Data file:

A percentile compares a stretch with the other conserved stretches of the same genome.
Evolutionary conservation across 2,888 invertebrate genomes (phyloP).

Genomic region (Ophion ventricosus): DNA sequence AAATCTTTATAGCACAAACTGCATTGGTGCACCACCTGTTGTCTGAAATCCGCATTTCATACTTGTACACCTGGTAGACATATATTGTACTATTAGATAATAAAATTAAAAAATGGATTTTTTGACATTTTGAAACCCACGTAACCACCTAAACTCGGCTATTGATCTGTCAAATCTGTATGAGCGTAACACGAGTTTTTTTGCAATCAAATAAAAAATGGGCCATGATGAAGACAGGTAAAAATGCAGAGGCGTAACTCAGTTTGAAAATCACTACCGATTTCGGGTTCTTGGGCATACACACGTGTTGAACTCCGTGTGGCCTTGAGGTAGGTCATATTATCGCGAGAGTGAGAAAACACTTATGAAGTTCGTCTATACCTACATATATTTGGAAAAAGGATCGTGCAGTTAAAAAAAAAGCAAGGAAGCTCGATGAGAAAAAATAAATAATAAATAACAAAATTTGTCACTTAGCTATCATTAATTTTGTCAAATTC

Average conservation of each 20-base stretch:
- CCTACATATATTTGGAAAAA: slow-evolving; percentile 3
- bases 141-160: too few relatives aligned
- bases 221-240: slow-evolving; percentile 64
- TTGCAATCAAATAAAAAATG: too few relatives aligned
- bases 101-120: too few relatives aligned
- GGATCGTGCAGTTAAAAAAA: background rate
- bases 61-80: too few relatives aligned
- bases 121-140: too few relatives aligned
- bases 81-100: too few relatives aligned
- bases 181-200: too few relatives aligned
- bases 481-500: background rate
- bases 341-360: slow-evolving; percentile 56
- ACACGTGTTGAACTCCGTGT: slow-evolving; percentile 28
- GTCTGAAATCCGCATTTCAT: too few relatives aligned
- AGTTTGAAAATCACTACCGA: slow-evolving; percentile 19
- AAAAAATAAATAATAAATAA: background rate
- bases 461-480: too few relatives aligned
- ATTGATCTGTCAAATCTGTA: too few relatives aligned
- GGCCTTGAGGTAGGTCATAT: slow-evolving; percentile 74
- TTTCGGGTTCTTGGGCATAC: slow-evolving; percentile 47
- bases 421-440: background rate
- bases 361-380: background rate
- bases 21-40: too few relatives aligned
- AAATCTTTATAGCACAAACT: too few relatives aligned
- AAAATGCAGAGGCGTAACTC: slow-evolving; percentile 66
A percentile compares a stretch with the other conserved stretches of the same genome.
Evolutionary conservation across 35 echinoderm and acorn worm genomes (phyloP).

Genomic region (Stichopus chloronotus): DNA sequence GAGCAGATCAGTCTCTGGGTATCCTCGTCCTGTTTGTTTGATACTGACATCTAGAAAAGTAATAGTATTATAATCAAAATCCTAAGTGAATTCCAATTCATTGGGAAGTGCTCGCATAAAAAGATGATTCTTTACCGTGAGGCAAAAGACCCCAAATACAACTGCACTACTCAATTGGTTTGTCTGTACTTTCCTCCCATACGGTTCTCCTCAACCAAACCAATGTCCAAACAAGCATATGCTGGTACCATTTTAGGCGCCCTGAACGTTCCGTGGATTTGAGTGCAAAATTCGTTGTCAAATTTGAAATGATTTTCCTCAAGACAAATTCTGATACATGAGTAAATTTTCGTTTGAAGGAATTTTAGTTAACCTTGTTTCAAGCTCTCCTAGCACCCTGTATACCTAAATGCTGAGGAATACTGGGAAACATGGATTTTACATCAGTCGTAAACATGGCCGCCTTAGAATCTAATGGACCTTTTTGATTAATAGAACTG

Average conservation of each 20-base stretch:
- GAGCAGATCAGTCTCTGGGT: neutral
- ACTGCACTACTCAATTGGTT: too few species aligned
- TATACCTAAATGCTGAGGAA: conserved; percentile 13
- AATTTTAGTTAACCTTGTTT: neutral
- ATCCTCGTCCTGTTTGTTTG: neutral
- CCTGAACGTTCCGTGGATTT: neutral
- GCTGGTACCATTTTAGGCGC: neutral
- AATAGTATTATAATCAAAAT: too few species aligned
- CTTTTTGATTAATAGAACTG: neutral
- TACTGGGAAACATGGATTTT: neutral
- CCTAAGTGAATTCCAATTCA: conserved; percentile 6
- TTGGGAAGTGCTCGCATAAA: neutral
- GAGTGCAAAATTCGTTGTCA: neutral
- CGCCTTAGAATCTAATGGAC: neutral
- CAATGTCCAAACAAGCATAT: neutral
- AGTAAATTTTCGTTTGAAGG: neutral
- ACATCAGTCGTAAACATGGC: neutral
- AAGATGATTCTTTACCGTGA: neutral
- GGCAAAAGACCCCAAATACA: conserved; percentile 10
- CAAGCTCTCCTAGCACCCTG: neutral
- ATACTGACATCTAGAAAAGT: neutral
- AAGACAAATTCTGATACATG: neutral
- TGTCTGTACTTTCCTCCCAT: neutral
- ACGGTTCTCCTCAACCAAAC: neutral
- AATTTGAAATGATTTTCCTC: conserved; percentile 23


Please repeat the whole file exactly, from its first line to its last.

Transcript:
A percentile compares a stretch with the other conserved stretches of the same genome.
Evolutionary conservation across 2,888 invertebrate genomes (phyloP).

Genomic region (Ophion ventricosus): DNA sequence AAATCTTTATAGCACAAACTGCATTGGTGCACCACCTGTTGTCTGAAATCCGCATTTCATACTTGTACACCTGGTAGACATATATTGTACTATTAGATAATAAAATTAAAAAATGGATTTTTTGACATTTTGAAACCCACGTAACCACCTAAACTCGGCTATTGATCTGTCAAATCTGTATGAGCGTAACACGAGTTTTTTTGCAATCAAATAAAAAATGGGCCATGATGAAGACAGGTAAAAATGCAGAGGCGTAACTCAGTTTGAAAATCACTACCGATTTCGGGTTCTTGGGCATACACACGTGTTGAACTCCGTGTGGCCTTGAGGTAGGTCATATTATCGCGAGAGTGAGAAAACACTTATGAAGTTCGTCTATACCTACATATATTTGGAAAAAGGATCGTGCAGTTAAAAAAAAAGCAAGGAAGCTCGATGAGAAAAAATAAATAATAAATAACAAAATTTGTCACTTAGCTATCATTAATTTTGTCAAATTC

Average conservation of each 20-base stretch:
- CCTACATATATTTGGAAAAA: slow-evolving; percentile 3
- bases 141-160: too few relatives aligned
- bases 221-240: slow-evolving; percentile 64
- TTGCAATCAAATAAAAAATG: too few relatives aligned
- bases 101-120: too few relatives aligned
- GGATCGTGCAGTTAAAAAAA: background rate
- bases 61-80: too few relatives aligned
- bases 121-140: too few relatives aligned
- bases 81-100: too few relatives aligned
- bases 181-200: too few relatives aligned
- bases 481-500: background rate
- bases 341-360: slow-evolving; percentile 56
- ACACGTGTTGAACTCCGTGT: slow-evolving; percentile 28
- GTCTGAAATCCGCATTTCAT: too few relatives aligned
- AGTTTGAAAATCACTACCGA: slow-evolving; percentile 19
- AAAAAATAAATAATAAATAA: background rate
- bases 461-480: too few relatives aligned
- ATTGATCTGTCAAATCTGTA: too few relatives aligned
- GGCCTTGAGGTAGGTCATAT: slow-evolving; percentile 74
- TTTCGGGTTCTTGGGCATAC: slow-evolving; percentile 47
- bases 421-440: background rate
- bases 361-380: background rate
- bases 21-40: too few relatives aligned
- AAATCTTTATAGCACAAACT: too few relatives aligned
- AAAATGCAGAGGCGTAACTC: slow-evolving; percentile 66
A percentile compares a stretch with the other conserved stretches of the same genome.
Evolutionary conservation across 35 echinoderm and acorn worm genomes (phyloP).

Genomic region (Stichopus chloronotus): DNA sequence GAGCAGATCAGTCTCTGGGTATCCTCGTCCTGTTTGTTTGATACTGACATCTAGAAAAGTAATAGTATTATAATCAAAATCCTAAGTGAATTCCAATTCATTGGGAAGTGCTCGCATAAAAAGATGATTCTTTACCGTGAGGCAAAAGACCCCAAATACAACTGCACTACTCAATTGGTTTGTCTGTACTTTCCTCCCATACGGTTCTCCTCAACCAAACCAATGTCCAAACAAGCATATGCTGGTACCATTTTAGGCGCCCTGAACGTTCCGTGGATTTGAGTGCAAAATTCGTTGTCAAATTTGAAATGATTTTCCTCAAGACAAATTCTGATACATGAGTAAATTTTCGTTTGAAGGAATTTTAGTTAACCTTGTTTCAAGCTCTCCTAGCACCCTGTATACCTAAATGCTGAGGAATACTGGGAAACATGGATTTTACATCAGTCGTAAACATGGCCGCCTTAGAATCTAATGGACCTTTTTGATTAATAGAACTG

Average conservation of each 20-base stretch:
- GAGCAGATCAGTCTCTGGGT: neutral
- ACTGCACTACTCAATTGGTT: too few species aligned
- TATACCTAAATGCTGAGGAA: conserved; percentile 13
- AATTTTAGTTAACCTTGTTT: neutral
- ATCCTCGTCCTGTTTGTTTG: neutral
- CCTGAACGTTCCGTGGATTT: neutral
- GCTGGTACCATTTTAGGCGC: neutral
- AATAGTATTATAATCAAAAT: too few species aligned
- CTTTTTGATTAATAGAACTG: neutral
- TACTGGGAAACATGGATTTT: neutral
- CCTAAGTGAATTCCAATTCA: conserved; percentile 6
- TTGGGAAGTGCTCGCATAAA: neutral
- GAGTGCAAAATTCGTTGTCA: neutral
- CGCCTTAGAATCTAATGGAC: neutral
- CAATGTCCAAACAAGCATAT: neutral
- AGTAAATTTTCGTTTGAAGG: neutral
- ACATCAGTCGTAAACATGGC: neutral
- AAGATGATTCTTTACCGTGA: neutral
- GGCAAAAGACCCCAAATACA: conserved; percentile 10
- CAAGCTCTCCTAGCACCCTG: neutral
- ATACTGACATCTAGAAAAGT: neutral
- AAGACAAATTCTGATACATG: neutral
- TGTCTGTACTTTCCTCCCAT: neutral
- ACGGTTCTCCTCAACCAAAC: neutral
- AATTTGAAATGATTTTCCTC: conserved; percentile 23